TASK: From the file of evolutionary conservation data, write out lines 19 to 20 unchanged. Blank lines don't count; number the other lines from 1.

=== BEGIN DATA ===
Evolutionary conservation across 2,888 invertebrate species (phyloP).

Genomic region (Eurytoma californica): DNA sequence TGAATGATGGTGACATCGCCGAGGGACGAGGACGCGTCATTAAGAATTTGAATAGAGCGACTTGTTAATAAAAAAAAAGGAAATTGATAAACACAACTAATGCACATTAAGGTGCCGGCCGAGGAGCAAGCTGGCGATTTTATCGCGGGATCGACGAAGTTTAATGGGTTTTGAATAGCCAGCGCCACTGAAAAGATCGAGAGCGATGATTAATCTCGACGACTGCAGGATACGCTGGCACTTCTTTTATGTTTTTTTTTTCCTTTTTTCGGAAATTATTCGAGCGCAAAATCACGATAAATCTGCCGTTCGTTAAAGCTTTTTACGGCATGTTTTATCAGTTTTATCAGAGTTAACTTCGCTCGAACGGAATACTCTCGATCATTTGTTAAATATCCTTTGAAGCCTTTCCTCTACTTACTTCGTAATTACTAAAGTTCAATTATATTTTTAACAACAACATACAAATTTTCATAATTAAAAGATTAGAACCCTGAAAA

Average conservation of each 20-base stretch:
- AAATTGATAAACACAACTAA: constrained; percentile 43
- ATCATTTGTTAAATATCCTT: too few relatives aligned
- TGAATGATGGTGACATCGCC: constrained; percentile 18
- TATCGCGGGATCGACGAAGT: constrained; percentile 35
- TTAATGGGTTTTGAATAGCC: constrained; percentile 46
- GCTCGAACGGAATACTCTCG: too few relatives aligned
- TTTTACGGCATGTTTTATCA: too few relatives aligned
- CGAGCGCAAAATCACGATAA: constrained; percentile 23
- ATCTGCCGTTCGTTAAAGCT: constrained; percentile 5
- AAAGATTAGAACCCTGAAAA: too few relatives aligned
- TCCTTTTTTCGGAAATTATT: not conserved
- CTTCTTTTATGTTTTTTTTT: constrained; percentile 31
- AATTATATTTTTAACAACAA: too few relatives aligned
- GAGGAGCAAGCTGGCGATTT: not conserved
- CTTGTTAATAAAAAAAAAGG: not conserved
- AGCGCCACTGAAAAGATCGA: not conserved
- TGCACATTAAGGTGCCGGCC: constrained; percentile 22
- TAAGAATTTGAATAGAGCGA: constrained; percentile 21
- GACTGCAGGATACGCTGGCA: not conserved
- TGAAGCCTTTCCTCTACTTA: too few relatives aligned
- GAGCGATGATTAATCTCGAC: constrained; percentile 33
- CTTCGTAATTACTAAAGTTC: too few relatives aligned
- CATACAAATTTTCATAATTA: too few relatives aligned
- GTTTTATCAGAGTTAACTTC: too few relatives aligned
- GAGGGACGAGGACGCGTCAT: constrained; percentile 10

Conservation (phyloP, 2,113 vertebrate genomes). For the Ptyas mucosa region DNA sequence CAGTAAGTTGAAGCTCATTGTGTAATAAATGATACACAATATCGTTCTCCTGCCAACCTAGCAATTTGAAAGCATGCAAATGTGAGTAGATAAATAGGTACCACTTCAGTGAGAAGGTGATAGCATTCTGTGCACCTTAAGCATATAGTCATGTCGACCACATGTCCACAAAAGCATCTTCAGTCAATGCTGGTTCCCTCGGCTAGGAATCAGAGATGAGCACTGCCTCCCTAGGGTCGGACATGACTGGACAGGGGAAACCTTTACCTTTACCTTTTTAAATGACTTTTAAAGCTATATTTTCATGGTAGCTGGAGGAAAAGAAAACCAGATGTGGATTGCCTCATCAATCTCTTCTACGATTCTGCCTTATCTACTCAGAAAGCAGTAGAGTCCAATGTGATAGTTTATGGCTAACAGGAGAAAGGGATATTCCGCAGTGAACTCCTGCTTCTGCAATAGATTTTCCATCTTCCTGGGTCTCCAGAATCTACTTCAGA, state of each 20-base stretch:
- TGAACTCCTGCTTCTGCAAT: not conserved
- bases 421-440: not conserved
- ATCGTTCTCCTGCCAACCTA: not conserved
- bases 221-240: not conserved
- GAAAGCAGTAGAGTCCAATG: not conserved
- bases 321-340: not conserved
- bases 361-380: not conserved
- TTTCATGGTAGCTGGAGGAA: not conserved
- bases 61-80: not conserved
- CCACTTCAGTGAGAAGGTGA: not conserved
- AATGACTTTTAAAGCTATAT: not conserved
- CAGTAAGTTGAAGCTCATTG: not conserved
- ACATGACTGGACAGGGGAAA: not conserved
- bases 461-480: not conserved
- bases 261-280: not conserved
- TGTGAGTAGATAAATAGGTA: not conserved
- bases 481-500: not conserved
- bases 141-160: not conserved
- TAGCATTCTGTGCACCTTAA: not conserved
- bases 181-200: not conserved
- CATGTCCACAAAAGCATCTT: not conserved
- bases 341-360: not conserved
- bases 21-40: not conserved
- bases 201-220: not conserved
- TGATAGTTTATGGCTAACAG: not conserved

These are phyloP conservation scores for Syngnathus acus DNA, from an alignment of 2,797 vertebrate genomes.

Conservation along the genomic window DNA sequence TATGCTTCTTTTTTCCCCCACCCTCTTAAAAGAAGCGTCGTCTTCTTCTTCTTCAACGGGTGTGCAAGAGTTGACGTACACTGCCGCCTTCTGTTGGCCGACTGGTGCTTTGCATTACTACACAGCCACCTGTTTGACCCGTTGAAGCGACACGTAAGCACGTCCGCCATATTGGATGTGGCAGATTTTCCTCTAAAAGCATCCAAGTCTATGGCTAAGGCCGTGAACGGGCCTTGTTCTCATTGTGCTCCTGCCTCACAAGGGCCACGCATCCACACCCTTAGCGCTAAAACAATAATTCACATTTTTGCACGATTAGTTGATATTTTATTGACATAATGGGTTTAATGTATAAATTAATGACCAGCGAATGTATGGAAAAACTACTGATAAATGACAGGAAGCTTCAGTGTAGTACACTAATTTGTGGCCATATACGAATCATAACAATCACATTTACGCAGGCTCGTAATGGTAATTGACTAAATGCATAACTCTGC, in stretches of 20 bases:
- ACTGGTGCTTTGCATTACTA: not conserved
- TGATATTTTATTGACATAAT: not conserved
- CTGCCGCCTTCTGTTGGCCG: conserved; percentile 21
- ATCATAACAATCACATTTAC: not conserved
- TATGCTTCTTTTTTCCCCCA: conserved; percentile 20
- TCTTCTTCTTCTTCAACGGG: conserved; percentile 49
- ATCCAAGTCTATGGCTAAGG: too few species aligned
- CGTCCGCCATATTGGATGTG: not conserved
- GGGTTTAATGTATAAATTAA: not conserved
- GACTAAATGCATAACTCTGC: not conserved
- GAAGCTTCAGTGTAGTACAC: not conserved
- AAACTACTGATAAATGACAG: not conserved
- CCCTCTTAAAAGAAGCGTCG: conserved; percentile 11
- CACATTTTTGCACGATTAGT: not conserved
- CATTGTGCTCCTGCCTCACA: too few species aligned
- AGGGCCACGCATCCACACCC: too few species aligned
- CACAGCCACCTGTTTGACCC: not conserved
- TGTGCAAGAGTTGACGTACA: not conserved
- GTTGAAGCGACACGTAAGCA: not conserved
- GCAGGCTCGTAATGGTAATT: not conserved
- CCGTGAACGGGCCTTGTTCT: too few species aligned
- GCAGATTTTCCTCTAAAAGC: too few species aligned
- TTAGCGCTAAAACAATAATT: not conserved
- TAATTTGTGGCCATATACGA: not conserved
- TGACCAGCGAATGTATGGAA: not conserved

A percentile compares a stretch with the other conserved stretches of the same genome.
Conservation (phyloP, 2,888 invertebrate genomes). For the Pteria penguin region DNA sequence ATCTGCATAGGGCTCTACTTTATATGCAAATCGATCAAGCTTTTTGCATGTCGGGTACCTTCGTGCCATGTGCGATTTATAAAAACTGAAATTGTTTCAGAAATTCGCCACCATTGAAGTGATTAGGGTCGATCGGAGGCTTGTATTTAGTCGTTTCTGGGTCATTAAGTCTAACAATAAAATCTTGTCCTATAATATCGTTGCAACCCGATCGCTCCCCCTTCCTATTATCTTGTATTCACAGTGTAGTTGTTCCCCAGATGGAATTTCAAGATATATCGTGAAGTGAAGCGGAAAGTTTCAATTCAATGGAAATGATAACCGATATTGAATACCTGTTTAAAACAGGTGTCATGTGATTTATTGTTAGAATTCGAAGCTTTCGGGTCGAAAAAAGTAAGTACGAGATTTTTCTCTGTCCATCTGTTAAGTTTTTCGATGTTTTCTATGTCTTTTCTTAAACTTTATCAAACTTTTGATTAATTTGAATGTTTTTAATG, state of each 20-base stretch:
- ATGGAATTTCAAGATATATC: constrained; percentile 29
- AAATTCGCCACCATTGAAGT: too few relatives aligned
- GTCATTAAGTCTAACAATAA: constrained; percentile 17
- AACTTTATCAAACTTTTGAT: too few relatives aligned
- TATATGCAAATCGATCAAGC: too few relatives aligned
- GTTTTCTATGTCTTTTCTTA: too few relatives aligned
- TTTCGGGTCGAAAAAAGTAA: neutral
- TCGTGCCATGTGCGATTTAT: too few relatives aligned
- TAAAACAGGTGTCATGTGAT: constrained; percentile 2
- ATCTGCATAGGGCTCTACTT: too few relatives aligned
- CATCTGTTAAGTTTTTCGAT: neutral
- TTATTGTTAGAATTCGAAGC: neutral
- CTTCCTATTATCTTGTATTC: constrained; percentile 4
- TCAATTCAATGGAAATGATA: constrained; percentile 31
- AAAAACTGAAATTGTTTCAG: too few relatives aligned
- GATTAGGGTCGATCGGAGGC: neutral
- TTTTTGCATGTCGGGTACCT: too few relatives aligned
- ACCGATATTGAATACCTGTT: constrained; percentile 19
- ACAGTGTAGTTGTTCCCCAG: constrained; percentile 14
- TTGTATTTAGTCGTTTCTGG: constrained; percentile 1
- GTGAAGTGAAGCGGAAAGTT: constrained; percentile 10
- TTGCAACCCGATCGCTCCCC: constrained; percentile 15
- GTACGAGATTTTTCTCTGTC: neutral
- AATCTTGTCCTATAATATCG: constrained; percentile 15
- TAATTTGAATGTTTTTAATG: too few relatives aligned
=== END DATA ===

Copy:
- AGCGCCACTGAAAAGATCGA: not conserved
- TGCACATTAAGGTGCCGGCC: constrained; percentile 22